So back to the November 17 FB post, well, kind of. Starting in September and October, I wasn't seeing George as frequently. I had a refurbished computer upgrade for him and weeks came and went without me being able to connect to do the installation. I finally began calling once every few days after getting home from work around 6PM and Barbara would tell me that "George is sleeping," or "George isn't feeling too well today." Eventually we worked out a day for the computer upgrade, Saturday, November 17 in the morning.

When the day came, I got up and went for my Saturday run. It was a typical late November day, cool, gray, and a little windy. When I returned from my run, I found my neighbor George hard at work, tending to some fallen leaves in my front yard that I had neglected. Actually I hadn't really even noticed them as they are in a shrub area between our next door neighbor's driveway and our yard. It doesn't even seem like there are many leaves there, but by the time I returned from my run, the pile of leaves George had blown and raked was huge. I approached George to thank him, and within minutes I could tell he was moving a little bit gingerly. As I was piecing together my not seeing George lately, he mentions to me with a slight sound of painful labor in his voice, and without stopping raking leaves, that he just had surgery to treat his recently diagnosed prostate cancer. I was floored. Here was my 80+ year old neighbor who just had surgery for prostate cancer, raking up my leaves! I still have no words to describe how moved I am by George's actions.

A little bit later on, after doing the computer upgrade, I continued to reflect and marvel at how blessed I was by the selfless actions of my neighbor. Further, I was immediately inspired and convicted in my own life and all my little frustrations, complaints, and shortcomings were dwarfed in perspective. I found it profound that in all my years of attending church and hearing about how we should treat others with love, I had not seen or experienced anything that exemplified or demonstrated God's love like the selfless actions of my neighbors. It is truly something that will stay with me for the rest of my life, a simple yet powerful life lesson that transcends generations and sickness.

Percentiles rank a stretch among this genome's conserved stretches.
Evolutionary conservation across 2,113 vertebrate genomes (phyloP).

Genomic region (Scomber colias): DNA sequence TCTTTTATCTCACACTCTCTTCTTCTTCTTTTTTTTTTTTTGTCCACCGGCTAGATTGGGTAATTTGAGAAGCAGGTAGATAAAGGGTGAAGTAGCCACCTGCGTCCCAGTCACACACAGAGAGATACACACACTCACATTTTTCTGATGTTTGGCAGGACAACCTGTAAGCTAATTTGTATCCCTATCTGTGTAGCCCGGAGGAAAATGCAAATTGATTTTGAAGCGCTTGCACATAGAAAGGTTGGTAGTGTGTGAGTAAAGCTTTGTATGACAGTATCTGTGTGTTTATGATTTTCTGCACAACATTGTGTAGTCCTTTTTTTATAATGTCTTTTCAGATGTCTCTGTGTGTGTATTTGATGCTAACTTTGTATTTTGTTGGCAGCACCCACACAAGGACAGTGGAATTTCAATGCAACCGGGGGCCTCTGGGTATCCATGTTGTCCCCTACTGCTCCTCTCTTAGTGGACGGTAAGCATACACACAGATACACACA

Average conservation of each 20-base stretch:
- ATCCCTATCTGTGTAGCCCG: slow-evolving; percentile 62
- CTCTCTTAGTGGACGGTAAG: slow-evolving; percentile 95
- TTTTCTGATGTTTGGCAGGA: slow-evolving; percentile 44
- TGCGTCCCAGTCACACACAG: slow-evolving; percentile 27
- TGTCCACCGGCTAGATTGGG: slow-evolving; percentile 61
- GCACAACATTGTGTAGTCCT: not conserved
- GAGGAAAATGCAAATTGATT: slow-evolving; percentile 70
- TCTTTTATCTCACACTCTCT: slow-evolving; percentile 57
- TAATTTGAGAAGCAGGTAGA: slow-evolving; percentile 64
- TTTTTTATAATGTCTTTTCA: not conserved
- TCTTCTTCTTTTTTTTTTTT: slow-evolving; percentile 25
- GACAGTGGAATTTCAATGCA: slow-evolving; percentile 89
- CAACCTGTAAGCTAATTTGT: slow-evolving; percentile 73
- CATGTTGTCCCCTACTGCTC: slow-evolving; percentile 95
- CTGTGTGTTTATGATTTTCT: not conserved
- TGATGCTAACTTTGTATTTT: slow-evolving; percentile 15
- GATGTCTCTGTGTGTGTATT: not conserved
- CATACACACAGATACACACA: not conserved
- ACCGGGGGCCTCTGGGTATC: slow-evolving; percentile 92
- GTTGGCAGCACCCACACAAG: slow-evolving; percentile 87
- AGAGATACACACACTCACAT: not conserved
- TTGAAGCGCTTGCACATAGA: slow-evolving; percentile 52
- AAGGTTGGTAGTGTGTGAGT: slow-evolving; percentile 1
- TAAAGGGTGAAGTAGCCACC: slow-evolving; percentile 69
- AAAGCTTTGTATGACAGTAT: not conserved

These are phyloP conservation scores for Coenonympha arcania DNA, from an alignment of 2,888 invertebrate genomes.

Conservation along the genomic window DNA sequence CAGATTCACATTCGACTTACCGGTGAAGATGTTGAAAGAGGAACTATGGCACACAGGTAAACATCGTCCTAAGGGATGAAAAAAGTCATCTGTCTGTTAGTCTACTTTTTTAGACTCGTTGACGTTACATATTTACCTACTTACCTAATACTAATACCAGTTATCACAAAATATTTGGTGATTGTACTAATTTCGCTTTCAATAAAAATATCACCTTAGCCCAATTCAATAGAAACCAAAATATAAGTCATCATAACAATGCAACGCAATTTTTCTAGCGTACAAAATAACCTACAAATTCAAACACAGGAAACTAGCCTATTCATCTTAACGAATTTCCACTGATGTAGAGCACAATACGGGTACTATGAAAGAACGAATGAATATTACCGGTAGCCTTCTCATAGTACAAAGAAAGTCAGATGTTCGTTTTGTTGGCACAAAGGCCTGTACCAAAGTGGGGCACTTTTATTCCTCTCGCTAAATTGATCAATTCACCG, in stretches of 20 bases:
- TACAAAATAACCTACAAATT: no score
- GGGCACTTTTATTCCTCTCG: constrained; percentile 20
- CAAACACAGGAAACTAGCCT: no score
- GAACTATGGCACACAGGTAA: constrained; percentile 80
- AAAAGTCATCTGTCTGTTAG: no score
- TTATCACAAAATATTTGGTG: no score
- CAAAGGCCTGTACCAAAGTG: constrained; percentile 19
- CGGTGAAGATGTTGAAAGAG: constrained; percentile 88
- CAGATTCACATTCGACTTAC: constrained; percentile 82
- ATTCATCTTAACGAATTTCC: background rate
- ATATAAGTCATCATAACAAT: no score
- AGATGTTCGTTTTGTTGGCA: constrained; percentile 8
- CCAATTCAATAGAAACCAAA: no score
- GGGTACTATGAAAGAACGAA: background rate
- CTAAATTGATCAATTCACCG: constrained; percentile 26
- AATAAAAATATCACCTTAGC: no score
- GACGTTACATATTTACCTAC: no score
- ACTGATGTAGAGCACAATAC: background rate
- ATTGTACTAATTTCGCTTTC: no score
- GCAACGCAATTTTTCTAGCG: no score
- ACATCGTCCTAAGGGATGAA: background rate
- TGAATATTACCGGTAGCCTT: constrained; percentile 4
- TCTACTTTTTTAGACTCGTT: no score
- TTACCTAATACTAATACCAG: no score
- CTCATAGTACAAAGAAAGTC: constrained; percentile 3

In light of the rash of violent and horrific events we have witnessed in our country lately, I felt even more motivated to post this, especially after a friend posted on her Facebook shortly after the tragic events in Newtown Ct., "There is evil in this world but I believe there is more Good." So very true, and we can all do more to increase the "Good" around us even more. And I'm the first to admit that it's easier to talk about doing good than to actually go out and DO good. But I have been very blessed and inspired by some dear friends of mine (such as Brian Reynolds and his family, and Laurie Roberts to name a couple) recently and their acts of kindness. You can read about one such act here by my friend Laurie Roberts. If we all did more kind acts like this throughout the year, I think we would be surprised by the impact.

Merry Christmas and Happy New Year.